In the book we see many beautifully done photographs of human over-success. The photo of a Beijing, China’s three-layer deep freeway interchange with  ten lanes on top of each layer, and all of them packed with cars, it’s shocking. The photos of vast cities of compacted people are eerie, because sometimes they are stacked vertically, and sometimes they are squashed horizontally, and sometimes they are squeezed on a flat island in the ocean, and sometimes hanging off a mountain hillside.

The over-success of humans is ultimately created by the super-success of the production of food, for without food to feed these seven billions of people they wouldn’t exist. That problem isn’t really developed in this book; instead they stress lowering the total population thru the emancipation of women, educating them and convincing them it would be better for humanity for them not to have children. Preaching to these people seems preposterous to me, because these women compressed into horrible living conditions have a constant reminder of over-population pressure. Also, the population reduction pundits have been saying these things for two hundred years, ever since Malthus, and it hasn’t worked yet. We have had a nonstop population explosion ever since he published. Wars and disease are temporary population reduction events and –

The only thing that consistently reduces population is lack of food, and starving is a terrible way to die.

A pleasantly tranquil walk in downtown Bend, Oregon


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As I left Dudley’s bookstore after my Tuesday morning meeting I was feeling what most people would call happy. That was a bit of a surprise because as I approached this meeting two hours earlier, I was worried. The previous Tuesday had been an emotionally wrenching experience, because one of our most beloved members had committed suicide two days before we met. We were all still in an emotional and intellectual ping-pong world of coping with our new realities. What would happen today? Would we go deeper into grief, or would we each have begun to recover our composure and find a new meaningful relationship with ourselves and our external reality?

As I looked around our group I noticed that three people were missing, and immediately wondered if they didn’t feel comfortable being with us; however, within a few minutes those present were all conversing normally, and two hours later as we were all leaving I realized that no one had gotten choked up a single time. The week before everyone had manifested some form of strong emotion, but this week, although many powerful events were discussed, not one person lost their composure. We were all discussing our various life stories, and our coping strategies, and what seemed to be working best for our personal needs. I mentioned that I had just slept soundly for the first time in a week, and the others seemed to agree. As we departed I noticed everyone’s primary emotion seemed to be very positive, even if our time together had had some dour moments. While walking to my car I noticed the emotional expressions on the passers-by, and I felt far far happier than any of them, but probably just average for those with whom I had just spent the previous two hours.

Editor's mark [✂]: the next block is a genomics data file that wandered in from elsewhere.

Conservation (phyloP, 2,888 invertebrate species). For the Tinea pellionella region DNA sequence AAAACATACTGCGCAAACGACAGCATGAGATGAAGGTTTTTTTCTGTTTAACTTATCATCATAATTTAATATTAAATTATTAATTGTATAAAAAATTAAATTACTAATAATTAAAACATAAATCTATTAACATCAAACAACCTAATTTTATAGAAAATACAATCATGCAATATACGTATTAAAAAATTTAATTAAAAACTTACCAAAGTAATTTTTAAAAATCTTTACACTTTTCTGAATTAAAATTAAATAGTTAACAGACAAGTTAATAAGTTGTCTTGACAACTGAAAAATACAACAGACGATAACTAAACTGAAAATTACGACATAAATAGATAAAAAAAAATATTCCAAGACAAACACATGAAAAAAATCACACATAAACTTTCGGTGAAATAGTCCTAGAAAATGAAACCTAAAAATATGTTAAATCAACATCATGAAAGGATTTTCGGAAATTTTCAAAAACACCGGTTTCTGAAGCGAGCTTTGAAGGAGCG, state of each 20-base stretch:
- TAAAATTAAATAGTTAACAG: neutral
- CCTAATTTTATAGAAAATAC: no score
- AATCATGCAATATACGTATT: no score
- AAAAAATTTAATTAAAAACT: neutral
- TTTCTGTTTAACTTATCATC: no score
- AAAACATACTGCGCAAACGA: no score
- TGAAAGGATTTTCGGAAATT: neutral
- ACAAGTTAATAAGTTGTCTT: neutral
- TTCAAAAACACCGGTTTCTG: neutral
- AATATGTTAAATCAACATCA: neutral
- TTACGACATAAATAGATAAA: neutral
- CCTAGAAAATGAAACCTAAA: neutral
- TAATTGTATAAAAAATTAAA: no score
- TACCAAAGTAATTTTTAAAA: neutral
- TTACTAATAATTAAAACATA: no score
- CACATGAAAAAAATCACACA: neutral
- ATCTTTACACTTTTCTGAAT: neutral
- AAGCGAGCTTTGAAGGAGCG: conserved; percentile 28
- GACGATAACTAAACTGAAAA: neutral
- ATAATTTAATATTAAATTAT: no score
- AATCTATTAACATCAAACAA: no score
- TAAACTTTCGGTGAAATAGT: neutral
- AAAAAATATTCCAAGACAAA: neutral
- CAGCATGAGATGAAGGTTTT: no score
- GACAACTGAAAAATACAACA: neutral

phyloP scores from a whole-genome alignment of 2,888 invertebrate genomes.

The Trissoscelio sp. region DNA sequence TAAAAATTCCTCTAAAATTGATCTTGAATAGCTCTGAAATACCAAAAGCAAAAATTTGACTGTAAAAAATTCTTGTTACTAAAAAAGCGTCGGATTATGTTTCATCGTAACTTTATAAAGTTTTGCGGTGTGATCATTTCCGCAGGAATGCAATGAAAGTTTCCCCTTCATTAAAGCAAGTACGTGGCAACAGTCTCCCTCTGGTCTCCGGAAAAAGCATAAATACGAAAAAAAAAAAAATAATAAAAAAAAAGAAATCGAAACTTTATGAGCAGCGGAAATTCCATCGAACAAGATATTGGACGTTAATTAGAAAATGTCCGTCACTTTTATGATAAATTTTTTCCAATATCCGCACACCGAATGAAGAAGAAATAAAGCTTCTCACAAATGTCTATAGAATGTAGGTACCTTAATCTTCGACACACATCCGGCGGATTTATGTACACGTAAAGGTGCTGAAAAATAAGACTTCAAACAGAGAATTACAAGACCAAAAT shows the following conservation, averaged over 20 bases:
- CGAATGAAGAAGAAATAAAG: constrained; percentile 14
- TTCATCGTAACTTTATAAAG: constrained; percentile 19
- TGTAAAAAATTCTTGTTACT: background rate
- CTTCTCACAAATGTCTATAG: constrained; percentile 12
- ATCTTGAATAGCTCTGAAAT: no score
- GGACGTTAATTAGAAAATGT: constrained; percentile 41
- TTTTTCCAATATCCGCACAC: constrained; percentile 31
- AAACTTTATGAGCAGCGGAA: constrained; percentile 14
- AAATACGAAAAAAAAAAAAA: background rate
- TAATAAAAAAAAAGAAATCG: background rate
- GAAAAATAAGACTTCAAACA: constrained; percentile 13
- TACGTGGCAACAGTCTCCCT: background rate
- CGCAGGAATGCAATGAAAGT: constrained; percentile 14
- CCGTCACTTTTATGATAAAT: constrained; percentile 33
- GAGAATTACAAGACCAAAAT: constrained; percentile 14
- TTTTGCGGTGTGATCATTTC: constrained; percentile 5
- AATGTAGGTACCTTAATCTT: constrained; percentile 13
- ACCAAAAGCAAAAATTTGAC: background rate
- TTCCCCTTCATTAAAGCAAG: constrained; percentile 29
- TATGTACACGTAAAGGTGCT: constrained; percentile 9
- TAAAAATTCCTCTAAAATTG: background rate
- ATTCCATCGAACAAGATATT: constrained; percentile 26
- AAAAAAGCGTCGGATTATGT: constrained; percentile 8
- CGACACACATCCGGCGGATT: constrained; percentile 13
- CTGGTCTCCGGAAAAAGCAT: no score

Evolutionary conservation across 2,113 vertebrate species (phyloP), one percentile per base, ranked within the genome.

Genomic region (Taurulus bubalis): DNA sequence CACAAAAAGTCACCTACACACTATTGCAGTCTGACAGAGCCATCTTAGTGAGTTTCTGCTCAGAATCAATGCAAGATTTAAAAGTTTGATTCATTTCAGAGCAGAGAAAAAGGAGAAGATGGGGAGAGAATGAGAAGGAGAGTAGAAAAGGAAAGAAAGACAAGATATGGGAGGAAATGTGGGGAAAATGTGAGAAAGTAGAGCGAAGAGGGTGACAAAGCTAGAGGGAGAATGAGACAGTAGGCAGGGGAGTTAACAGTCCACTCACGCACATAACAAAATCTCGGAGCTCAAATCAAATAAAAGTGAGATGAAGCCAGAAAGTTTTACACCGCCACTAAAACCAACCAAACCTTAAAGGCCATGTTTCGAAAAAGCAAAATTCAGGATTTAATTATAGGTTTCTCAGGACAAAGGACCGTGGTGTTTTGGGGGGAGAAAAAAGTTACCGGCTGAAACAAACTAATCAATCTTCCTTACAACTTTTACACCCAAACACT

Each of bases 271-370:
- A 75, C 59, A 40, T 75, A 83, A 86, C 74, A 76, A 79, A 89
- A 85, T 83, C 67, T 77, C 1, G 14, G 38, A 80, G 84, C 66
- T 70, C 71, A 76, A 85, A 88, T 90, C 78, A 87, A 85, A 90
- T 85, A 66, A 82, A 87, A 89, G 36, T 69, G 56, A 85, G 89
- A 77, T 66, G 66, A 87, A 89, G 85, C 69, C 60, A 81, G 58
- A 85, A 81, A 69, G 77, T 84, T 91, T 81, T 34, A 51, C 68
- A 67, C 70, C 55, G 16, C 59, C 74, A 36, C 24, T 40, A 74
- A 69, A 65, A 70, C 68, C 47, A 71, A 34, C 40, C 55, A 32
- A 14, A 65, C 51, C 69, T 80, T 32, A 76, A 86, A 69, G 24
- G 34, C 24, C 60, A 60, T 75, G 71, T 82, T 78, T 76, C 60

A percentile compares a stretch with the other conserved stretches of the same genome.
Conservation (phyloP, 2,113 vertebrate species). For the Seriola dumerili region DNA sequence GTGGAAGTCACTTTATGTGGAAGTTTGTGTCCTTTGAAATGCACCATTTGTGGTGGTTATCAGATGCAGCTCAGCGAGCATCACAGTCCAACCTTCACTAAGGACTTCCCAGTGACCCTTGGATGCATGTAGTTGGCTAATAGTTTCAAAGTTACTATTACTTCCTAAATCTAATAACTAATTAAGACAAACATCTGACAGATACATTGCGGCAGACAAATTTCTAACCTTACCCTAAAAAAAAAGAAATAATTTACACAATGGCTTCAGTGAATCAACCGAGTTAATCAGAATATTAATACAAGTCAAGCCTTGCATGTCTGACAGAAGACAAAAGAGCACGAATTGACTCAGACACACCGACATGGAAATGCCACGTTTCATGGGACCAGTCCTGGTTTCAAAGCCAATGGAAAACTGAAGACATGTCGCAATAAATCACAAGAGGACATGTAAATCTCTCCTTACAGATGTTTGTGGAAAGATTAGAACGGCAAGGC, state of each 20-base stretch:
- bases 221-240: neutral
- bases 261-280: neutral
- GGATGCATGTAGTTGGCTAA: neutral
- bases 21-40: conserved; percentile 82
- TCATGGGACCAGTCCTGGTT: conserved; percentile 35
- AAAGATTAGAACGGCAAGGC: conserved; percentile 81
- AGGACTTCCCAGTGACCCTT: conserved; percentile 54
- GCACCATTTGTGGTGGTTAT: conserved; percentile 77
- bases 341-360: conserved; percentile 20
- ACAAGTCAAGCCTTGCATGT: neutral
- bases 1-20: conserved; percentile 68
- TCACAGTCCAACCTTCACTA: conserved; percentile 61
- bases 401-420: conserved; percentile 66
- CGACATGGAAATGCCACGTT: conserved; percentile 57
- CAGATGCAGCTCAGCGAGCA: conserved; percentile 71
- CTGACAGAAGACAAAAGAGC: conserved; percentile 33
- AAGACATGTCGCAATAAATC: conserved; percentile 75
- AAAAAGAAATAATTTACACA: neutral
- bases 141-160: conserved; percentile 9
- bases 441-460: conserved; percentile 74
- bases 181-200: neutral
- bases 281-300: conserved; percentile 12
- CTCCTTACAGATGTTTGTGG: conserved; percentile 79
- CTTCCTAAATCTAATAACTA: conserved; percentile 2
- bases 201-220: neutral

Many years ago I had driven some thirty miles along the rolling wheat fields of Washington state to attend a dance where there would be lots of girls. There were only three girls there and some thirty guys. Hm. When I left the band was playing, “Live fast, love hard, die young, and leave a beautiful memory“. I was singing that song driving home alone, a little faster than normal, when the thought occurred to me of what would happen if I went off the road and got killed. Would I be remembered, as in that romantic song, echoing down through the ages as a beautiful memory? Or, more likely, remembered by my buddies saying something like this; “Did you hear that Chuck got killed in a wreck last night?” “No? …uh… What’s for dinner?” And, that would be the end of me and my beautiful memory. Well, that was sixty years ago, and I have enjoyed almost every minute of those ensuing years. Okay, given the chance I would cut out maybe five individual minutes, like the time I hit my head on the bottom of a swimming pool. But, having survived that, I would leave it in. It was an important learning experience. But suicide is such a stupid thing, especially for someone who is making many other people’s lives happier.

Did you hear the joke about the Jonestown mass suicides? They had a fine choice of Koolaid-flavored drinks, Orange, Lime, Banana and the favorite, Tropical Punch.

If you can look forward to helping someone live a better life you are needed and wanted.